Pharmanet showing signs of progress

By Kirsty Barnes

- Last updated on GMT

Related tags Cent Early clinical development Clinical trial

PharmaNet insists it is beginning to make progress in its attempt
to leave its early-phase troubles behind.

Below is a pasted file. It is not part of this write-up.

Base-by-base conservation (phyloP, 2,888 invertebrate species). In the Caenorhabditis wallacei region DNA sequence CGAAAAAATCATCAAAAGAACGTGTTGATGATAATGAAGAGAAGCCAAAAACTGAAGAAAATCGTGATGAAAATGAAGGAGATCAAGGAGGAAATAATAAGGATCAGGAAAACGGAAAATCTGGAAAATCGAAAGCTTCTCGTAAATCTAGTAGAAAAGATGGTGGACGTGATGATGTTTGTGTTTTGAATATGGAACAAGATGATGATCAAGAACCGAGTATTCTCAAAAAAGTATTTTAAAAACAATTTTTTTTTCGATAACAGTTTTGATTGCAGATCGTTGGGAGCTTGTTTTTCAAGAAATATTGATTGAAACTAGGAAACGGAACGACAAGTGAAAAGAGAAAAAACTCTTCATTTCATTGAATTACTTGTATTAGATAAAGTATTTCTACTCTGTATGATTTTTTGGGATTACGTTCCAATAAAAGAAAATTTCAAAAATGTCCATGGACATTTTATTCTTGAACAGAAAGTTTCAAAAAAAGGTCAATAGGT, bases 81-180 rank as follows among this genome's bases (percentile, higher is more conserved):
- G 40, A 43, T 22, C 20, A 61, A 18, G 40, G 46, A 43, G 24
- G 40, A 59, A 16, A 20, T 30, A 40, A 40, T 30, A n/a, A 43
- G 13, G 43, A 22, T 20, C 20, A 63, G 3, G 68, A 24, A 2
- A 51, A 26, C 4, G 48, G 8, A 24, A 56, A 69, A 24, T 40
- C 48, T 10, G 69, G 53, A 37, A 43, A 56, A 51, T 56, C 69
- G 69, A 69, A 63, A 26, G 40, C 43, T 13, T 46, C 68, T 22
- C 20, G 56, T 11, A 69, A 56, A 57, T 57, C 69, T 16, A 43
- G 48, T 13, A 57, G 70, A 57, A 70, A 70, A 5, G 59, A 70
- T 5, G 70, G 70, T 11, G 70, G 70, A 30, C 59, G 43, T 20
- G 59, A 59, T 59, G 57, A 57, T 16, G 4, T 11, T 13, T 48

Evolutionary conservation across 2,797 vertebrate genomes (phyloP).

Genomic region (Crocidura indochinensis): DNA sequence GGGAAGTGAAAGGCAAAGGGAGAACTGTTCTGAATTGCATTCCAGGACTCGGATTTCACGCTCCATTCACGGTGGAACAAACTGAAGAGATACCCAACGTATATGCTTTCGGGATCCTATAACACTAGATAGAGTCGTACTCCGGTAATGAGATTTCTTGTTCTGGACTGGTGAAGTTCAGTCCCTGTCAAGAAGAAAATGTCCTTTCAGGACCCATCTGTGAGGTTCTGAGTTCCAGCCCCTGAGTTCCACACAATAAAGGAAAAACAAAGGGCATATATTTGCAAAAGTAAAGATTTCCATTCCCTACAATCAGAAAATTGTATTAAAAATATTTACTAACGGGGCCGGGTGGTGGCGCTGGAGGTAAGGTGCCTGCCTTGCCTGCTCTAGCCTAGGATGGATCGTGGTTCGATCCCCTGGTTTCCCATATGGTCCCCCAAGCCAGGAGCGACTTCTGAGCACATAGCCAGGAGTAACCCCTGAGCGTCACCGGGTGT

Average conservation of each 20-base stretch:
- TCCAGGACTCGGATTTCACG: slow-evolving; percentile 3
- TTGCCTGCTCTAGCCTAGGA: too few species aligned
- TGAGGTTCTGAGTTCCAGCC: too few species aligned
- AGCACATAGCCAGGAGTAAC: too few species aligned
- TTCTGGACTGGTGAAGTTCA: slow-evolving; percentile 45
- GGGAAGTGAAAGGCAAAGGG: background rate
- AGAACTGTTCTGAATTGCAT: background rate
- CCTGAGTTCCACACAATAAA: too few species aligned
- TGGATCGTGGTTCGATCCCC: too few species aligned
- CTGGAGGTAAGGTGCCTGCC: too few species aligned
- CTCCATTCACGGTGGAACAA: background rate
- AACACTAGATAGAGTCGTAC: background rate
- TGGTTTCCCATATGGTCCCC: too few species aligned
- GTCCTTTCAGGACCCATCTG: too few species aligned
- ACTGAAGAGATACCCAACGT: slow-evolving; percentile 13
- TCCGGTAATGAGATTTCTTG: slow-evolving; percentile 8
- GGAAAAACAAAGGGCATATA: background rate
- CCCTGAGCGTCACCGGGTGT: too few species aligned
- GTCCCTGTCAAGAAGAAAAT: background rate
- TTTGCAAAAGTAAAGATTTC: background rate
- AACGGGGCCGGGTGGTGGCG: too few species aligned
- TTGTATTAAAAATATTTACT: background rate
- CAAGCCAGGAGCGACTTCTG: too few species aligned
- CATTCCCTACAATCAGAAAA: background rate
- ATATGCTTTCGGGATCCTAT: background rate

For the fourth quarter of 2006 the contract research organisation's (CRO) operating profit sharply fell by 23 per cent to $7.4m (€5.6m) from the comparable 2006 quarter, with a reflective pre-tax profit dip of 25 per cent to $6m. Sales were equally disappointing, rising by only 3.3 per cent. A strong 16.4 per cent sales growth in the company's Late Clinical Development unit was virtually neutralised by another dismal performance in its Early Clinical Development segment, where sales dropped 12.6 per cent. The Q4 results are, however, an improvement on Q3, where an operating profit of $6.0m and a pre tax profit of $3.7m was recorded, and Q2, which saw the company experience an operating loss of $6.6m and a pre-tax loss of $10.8m. PharmaNet has been clawing its way back from a defensive position after a long period of trouble with its Early Clinical unit. The segment, offering Phase I clinical trials and support services as well as bioanalytical laboratory and clinical laboratory services, has been plagued by government and media scrutiny since 2004 after allegations were made over its inadequate clinical trial patient recruitment and informed consent practices at its site in Miami. In addition, its 350-bed Miami facility, which it bought in 2004 for $12m as part of an expansion plan, was found to be unsafe and in breach of serious building code violations. This all resulted in a significant decline in business and large legal bills. PharmaNet, formerly known as SFBC, has since shut down its Miami site and is in the process of moving all early-phase operations to two existing sites in Canada - Quebec and Toronto - which are currently being prepared for the business shift. The Quebec City facility upgrade is approximately 90 per cent completed and the company said it expects to begin occupying the facility during March 2007 and complete the move by the end of May. The number of beds at the site will increase from 168 to 200. It is intended that the Quebec site will become a hub for branded early-phase work, which PharmaNet has been focusing on growing - this year it accounted for roughly 35 per cent of early-phase business, while last year it was around 10 per cent. "I believe we are beginning to make progress here, although it will take a while to migrate clients to this new location,"​ said Jeffrey McMullen, president and CEO in a recent Webcast. The Company is also completing the leasehold improvements at its Toronto site which will soon house 150 clinical beds. The company expects to have the site ready by April and open the facility mid-year 2007. "We won't open this new facility until we have enough volume of work to make sure it is profitable,"​ said McMullen. Meanwhile, this Early Clinical unit restructure has continued to have an impact on the firm's operating margin, which sank 3 percentage points to 9.4 per cent. $5.8m was spent on the Quebec facility alone during the quarter. The lower Early Clinical Development revenues, blamed on lower volume and pricing pressure, along with higher corporate expenses, contributing to a 12.5 per cent increase in selling, general and administrative (SG&A) costs, were also fingerpointed. Looking forward, this year the company is planning to open new offices in Milan, Taiwan, Brussels and Romania after just having re-entered Beijing after a period of absence, and said it is also eyeing further locations in Latin America, particularly Brazil. However, despite insisting that PharmaNet is now beginning to make a recovery from its ongoing issues and reporting a strong backlog for 2007, McMullen said that he is approaching the coming year with caution. "We are still in a transition period and will experience ups and downs in the business,"​ he said. "There are still residual issues and our growth, particularly in early-phase, will be below that of the larger sector."

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